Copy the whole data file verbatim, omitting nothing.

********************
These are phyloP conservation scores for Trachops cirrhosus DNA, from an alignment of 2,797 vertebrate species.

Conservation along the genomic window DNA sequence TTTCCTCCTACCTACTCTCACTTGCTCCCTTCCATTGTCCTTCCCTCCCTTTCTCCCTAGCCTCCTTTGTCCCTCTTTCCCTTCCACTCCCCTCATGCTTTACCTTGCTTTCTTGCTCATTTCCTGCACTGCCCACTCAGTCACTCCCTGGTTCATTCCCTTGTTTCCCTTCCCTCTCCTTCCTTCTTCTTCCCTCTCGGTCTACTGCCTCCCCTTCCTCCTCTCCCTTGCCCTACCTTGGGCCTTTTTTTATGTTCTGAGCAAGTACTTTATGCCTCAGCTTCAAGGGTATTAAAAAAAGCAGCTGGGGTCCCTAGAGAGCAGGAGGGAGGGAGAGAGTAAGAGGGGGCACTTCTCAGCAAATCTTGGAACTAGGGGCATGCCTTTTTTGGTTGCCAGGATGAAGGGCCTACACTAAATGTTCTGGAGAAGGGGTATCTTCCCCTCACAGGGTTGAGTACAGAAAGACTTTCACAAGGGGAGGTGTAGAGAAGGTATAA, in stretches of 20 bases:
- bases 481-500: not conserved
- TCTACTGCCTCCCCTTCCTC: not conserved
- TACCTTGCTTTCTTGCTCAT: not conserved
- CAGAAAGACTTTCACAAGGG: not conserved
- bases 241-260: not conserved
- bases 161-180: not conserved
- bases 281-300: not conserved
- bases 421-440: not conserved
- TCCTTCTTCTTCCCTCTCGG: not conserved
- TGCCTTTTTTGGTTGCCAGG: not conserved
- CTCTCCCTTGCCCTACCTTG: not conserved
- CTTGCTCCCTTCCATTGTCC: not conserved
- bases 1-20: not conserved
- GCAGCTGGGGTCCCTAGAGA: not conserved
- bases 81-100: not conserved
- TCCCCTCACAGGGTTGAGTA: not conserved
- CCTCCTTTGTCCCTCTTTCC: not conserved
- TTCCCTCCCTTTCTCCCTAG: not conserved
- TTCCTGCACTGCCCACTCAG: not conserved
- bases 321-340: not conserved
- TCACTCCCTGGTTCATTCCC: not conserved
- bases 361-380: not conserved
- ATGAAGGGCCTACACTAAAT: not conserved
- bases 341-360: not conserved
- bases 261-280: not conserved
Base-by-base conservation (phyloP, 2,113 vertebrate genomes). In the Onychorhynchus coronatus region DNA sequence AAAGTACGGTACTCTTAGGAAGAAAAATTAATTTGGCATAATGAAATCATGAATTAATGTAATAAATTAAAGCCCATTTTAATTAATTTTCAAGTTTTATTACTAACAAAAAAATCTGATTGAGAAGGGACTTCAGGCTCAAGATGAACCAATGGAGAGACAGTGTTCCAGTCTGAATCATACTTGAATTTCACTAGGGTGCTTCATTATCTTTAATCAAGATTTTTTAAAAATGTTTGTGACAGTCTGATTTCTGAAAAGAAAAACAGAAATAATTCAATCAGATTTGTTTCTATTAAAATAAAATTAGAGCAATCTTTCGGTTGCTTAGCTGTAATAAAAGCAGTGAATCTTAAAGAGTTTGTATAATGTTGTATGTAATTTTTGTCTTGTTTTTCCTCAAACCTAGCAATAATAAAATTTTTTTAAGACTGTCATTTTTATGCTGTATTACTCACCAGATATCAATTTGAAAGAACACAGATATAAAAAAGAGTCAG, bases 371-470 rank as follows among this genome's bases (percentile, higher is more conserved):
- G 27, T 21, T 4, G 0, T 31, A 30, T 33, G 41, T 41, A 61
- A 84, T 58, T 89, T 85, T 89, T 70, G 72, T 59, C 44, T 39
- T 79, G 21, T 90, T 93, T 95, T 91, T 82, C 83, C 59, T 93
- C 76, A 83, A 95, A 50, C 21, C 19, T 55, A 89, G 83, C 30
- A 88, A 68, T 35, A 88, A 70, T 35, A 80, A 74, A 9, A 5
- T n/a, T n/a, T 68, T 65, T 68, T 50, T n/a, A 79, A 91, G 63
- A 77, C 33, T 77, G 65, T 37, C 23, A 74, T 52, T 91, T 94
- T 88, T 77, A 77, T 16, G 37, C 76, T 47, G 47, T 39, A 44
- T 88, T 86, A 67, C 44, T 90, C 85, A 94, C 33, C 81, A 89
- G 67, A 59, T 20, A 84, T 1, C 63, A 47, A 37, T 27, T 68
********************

These are phyloP conservation scores for Trachops cirrhosus DNA, from an alignment of 2,797 vertebrate species.

Conservation along the genomic window DNA sequence TTTCCTCCTACCTACTCTCACTTGCTCCCTTCCATTGTCCTTCCCTCCCTTTCTCCCTAGCCTCCTTTGTCCCTCTTTCCCTTCCACTCCCCTCATGCTTTACCTTGCTTTCTTGCTCATTTCCTGCACTGCCCACTCAGTCACTCCCTGGTTCATTCCCTTGTTTCCCTTCCCTCTCCTTCCTTCTTCTTCCCTCTCGGTCTACTGCCTCCCCTTCCTCCTCTCCCTTGCCCTACCTTGGGCCTTTTTTTATGTTCTGAGCAAGTACTTTATGCCTCAGCTTCAAGGGTATTAAAAAAAGCAGCTGGGGTCCCTAGAGAGCAGGAGGGAGGGAGAGAGTAAGAGGGGGCACTTCTCAGCAAATCTTGGAACTAGGGGCATGCCTTTTTTGGTTGCCAGGATGAAGGGCCTACACTAAATGTTCTGGAGAAGGGGTATCTTCCCCTCACAGGGTTGAGTACAGAAAGACTTTCACAAGGGGAGGTGTAGAGAAGGTATAA, in stretches of 20 bases:
- bases 481-500: not conserved
- TCTACTGCCTCCCCTTCCTC: not conserved
- TACCTTGCTTTCTTGCTCAT: not conserved
- CAGAAAGACTTTCACAAGGG: not conserved
- bases 241-260: not conserved
- bases 161-180: not conserved
- bases 281-300: not conserved
- bases 421-440: not conserved
- TCCTTCTTCTTCCCTCTCGG: not conserved
- TGCCTTTTTTGGTTGCCAGG: not conserved
- CTCTCCCTTGCCCTACCTTG: not conserved
- CTTGCTCCCTTCCATTGTCC: not conserved
- bases 1-20: not conserved
- GCAGCTGGGGTCCCTAGAGA: not conserved
- bases 81-100: not conserved
- TCCCCTCACAGGGTTGAGTA: not conserved
- CCTCCTTTGTCCCTCTTTCC: not conserved
- TTCCCTCCCTTTCTCCCTAG: not conserved
- TTCCTGCACTGCCCACTCAG: not conserved
- bases 321-340: not conserved
- TCACTCCCTGGTTCATTCCC: not conserved
- bases 361-380: not conserved
- ATGAAGGGCCTACACTAAAT: not conserved
- bases 341-360: not conserved
- bases 261-280: not conserved
Base-by-base conservation (phyloP, 2,113 vertebrate genomes). In the Onychorhynchus coronatus region DNA sequence AAAGTACGGTACTCTTAGGAAGAAAAATTAATTTGGCATAATGAAATCATGAATTAATGTAATAAATTAAAGCCCATTTTAATTAATTTTCAAGTTTTATTACTAACAAAAAAATCTGATTGAGAAGGGACTTCAGGCTCAAGATGAACCAATGGAGAGACAGTGTTCCAGTCTGAATCATACTTGAATTTCACTAGGGTGCTTCATTATCTTTAATCAAGATTTTTTAAAAATGTTTGTGACAGTCTGATTTCTGAAAAGAAAAACAGAAATAATTCAATCAGATTTGTTTCTATTAAAATAAAATTAGAGCAATCTTTCGGTTGCTTAGCTGTAATAAAAGCAGTGAATCTTAAAGAGTTTGTATAATGTTGTATGTAATTTTTGTCTTGTTTTTCCTCAAACCTAGCAATAATAAAATTTTTTTAAGACTGTCATTTTTATGCTGTATTACTCACCAGATATCAATTTGAAAGAACACAGATATAAAAAAGAGTCAG, bases 371-470 rank as follows among this genome's bases (percentile, higher is more conserved):
- G 27, T 21, T 4, G 0, T 31, A 30, T 33, G 41, T 41, A 61
- A 84, T 58, T 89, T 85, T 89, T 70, G 72, T 59, C 44, T 39
- T 79, G 21, T 90, T 93, T 95, T 91, T 82, C 83, C 59, T 93
- C 76, A 83, A 95, A 50, C 21, C 19, T 55, A 89, G 83, C 30
- A 88, A 68, T 35, A 88, A 70, T 35, A 80, A 74, A 9, A 5
- T n/a, T n/a, T 68, T 65, T 68, T 50, T n/a, A 79, A 91, G 63
- A 77, C 33, T 77, G 65, T 37, C 23, A 74, T 52, T 91, T 94
- T 88, T 77, A 77, T 16, G 37, C 76, T 47, G 47, T 39, A 44
- T 88, T 86, A 67, C 44, T 90, C 85, A 94, C 33, C 81, A 89
- G 67, A 59, T 20, A 84, T 1, C 63, A 47, A 37, T 27, T 68